Teams head into the NFL draft with their fingers crossed, dreaming of scenarios in which they land their ideal prospects early. Rarely, if ever, does the draft play out according to script.
So what do those teams do when they fail to pluck a top prospect at a position of need? They may turn their attention to less-heralded players with comparable skillsets.
Obviously, a player taken with a top-32 pick arrives in the NFL with higher expectations than those selected on Day 3. This is the inherent risk in "waiting" on a position, as many have suggested teams do this season due to the abundance of receiver talent. Just because there are a lot of talented players out there does not mean that the value in Round 4 is equal to what is available in Round 1.
In a lot of cases, though, the later-round prospect is still worth a shot.
Early-round option: Johnny Manziel, QB, Texas A&M
Backup plan: Brett Smith, QB, Wyoming
Perhaps the most obvious -- and certainly the most high-profile -- comparison to be made in this draft class. Anyone who has paid even an iota of attention to the 2014 draft or the 2012-13 college football seasons knows Johnny Football's story. Smith, who turned pro after his third year at Wyoming and then was snubbed from receiving a combine invite, is far more of an unknown quantity among the general fan population.
And yet ...
"Wyoming QB Brett Smith is a more controlled and better version of Johnny Manziel IMO [in my opinion]," CBS draft guru Dane Brugler tweeted in late December, after Smith declared for the draft. "Terrific addition to this QB class."
Matt Waldman, author of the Rookie Scouting Portfolio and noted QB analyst, told ESPN Denver's Cecil Lammey: "If you look at [Smith] and Johnny Manziel, and you took him [Smith] and put him in the Texas A&M offense, you might not have seen much of a discernible difference if at all."
Smith threw for nearly 3,400 yards last season, on a 5-7 Wyoming team. He also rushed for 571 yards and scored 20 TDs on the ground during his three NCAA years, hence some of the love for his mobility and quickness. Smith has a quick release on his throws, plus delivers the ball with confidence.
Not everyone is quite as sold on him as a prospect (he fell outside Audibles' top 100 ranking for the 2014 draft), and a lot of the doubt stems from mistakes he made repeatedly, both in reading defenses and from a mechanics standpoint. Whereas Manziel may be drafted to be a Week 1 rookie starter, Smith likely will be eased onto a roster as the No. 2 or 3 quarterback.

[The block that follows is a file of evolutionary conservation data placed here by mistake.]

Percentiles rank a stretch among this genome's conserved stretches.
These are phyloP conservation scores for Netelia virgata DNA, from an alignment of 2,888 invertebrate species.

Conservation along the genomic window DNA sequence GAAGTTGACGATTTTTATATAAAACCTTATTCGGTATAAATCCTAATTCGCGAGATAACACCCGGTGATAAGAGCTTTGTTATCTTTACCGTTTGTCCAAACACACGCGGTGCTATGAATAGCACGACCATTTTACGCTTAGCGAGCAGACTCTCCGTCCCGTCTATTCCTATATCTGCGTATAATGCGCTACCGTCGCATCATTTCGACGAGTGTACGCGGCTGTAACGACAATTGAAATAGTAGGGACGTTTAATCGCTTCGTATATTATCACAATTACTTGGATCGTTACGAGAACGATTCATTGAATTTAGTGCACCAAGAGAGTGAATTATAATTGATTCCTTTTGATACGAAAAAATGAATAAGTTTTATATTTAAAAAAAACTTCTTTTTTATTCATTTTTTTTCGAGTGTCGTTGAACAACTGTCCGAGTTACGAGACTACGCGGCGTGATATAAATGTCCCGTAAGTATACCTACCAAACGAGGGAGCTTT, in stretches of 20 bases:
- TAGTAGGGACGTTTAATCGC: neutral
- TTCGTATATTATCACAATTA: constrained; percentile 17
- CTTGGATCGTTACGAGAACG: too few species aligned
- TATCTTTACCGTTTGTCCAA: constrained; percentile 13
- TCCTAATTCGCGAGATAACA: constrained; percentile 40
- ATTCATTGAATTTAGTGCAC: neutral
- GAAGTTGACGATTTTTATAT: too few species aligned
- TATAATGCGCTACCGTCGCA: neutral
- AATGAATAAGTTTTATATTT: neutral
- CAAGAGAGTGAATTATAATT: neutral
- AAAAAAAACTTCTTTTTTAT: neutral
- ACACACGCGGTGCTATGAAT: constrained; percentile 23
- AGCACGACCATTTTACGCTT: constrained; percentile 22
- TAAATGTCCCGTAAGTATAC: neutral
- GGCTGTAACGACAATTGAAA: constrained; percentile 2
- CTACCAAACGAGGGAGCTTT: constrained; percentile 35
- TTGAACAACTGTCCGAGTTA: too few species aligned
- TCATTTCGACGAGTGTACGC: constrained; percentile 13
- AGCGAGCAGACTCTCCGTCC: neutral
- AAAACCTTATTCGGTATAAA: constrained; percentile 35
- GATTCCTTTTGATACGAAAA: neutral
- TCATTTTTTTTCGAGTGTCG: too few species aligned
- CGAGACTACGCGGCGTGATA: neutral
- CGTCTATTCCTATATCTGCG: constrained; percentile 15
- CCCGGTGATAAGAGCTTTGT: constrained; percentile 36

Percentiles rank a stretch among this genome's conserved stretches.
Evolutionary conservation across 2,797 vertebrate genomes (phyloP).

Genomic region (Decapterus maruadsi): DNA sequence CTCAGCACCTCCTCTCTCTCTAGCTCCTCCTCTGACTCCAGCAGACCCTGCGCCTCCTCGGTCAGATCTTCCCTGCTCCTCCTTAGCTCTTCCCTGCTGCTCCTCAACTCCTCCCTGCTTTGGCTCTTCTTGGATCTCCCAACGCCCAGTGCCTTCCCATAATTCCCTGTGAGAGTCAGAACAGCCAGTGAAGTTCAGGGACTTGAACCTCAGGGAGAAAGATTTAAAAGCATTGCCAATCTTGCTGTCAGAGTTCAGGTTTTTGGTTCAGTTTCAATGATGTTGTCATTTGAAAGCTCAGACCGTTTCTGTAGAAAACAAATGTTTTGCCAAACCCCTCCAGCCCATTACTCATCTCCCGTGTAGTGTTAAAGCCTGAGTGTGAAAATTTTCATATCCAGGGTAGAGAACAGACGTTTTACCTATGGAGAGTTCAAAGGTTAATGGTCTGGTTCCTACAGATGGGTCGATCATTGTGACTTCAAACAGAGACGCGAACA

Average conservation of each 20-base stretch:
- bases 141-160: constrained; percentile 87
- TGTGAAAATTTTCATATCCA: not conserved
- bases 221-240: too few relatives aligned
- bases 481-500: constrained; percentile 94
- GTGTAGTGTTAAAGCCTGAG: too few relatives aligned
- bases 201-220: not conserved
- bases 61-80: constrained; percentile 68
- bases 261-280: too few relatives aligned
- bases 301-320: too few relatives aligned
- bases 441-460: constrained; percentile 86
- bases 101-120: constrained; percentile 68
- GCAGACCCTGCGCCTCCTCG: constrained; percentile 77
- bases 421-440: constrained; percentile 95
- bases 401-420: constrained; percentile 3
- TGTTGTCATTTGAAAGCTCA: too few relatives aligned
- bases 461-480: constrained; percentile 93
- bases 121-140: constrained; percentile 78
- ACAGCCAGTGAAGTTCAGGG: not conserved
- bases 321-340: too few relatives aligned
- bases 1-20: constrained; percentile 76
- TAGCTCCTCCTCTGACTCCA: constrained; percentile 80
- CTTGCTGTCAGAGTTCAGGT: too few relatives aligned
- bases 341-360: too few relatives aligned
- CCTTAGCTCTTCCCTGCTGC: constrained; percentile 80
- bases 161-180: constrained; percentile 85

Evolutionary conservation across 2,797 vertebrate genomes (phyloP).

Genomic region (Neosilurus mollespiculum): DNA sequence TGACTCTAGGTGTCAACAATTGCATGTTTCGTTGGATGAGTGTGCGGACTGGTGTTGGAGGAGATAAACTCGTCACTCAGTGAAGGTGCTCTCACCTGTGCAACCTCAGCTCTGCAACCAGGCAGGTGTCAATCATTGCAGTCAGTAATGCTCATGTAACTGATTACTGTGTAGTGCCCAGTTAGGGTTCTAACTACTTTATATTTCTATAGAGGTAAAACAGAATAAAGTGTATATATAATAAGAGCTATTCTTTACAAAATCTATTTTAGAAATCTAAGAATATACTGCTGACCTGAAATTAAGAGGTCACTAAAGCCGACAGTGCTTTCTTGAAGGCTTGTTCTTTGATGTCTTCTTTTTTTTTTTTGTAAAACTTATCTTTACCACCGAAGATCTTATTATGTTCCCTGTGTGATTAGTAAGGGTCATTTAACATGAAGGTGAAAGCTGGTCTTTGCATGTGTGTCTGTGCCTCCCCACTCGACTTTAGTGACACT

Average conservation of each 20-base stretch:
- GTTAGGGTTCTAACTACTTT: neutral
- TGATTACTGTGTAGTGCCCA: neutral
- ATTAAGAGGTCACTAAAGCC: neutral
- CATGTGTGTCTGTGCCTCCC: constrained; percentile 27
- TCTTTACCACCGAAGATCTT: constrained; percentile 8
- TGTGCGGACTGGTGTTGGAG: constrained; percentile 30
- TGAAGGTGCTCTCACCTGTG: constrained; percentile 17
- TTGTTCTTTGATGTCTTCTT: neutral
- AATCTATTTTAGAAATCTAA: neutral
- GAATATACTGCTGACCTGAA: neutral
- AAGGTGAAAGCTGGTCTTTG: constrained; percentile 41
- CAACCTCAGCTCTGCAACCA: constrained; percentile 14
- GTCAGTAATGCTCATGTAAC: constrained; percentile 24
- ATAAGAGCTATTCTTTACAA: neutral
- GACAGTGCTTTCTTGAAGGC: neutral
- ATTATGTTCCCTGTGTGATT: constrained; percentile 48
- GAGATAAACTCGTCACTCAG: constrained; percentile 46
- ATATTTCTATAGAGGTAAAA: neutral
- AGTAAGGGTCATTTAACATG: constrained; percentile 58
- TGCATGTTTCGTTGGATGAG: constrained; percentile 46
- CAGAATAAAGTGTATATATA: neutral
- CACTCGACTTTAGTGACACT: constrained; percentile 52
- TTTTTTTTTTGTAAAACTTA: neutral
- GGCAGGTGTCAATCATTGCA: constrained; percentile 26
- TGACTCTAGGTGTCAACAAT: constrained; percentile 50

His upside, however, might not be far below Manziel's.
Early-round option: Kyle Fuller, CB, Virginia Tech
Backup plan: Ross Cockrell, CB, Duke
Fuller is firmly in the first-CB-off-the-board discussion; Cockrell will be lucky to hear his name called before Day 3 of the draft. Nevertheless, there are similarities between the two ACC products, starting with size -- Fuller stands 6-0, 190 and Cockrell 6-0, 191.
Both guys play larger than that size, too. Cockrell essentially played a shut-down role on his side of the field, registering 12 interceptions and 50 pass break-ups during his four seasons. Like Fuller, he'll jump up against the run when it's necessary. And also like Fuller, he's better when the play is in front of him than when asked to turn and run.
Fuller is further along in terms of his straight coverage technique (Cockrell probably will draw a healthy number of flags if asked to play one-on-one as a rookie.) As with the majority of these comparisons, there is a noticeable drop-off from player A to player B if you look hard enough. But Cockrell is well worth a draft choice.
Early-round option: Brandin Cooks, WR, Oregon State
Backup plan: John Brown, WR, Pittsburg State
Another way to phrase all of these pairings: The "backup plan" guy is a poor man's version of the Round 1-2 prospect. That's really a perfect way to sum up what a team might get in Brown, who was Cooks translated down to a Division II level.
Brown (5-10, 179) finished just one one-hundredth behind Cooks (5-10, 189) in the combine's 40-yard dash. Both players use that speed exceptionally well, turning catches in confined space into big gains. The level of competition Brown faced alone is enough to knock him down a bit in the draft, as Cooks put up his numbers against much tougher competition. Brown still ought to find a landing spot somewhere on Day 3.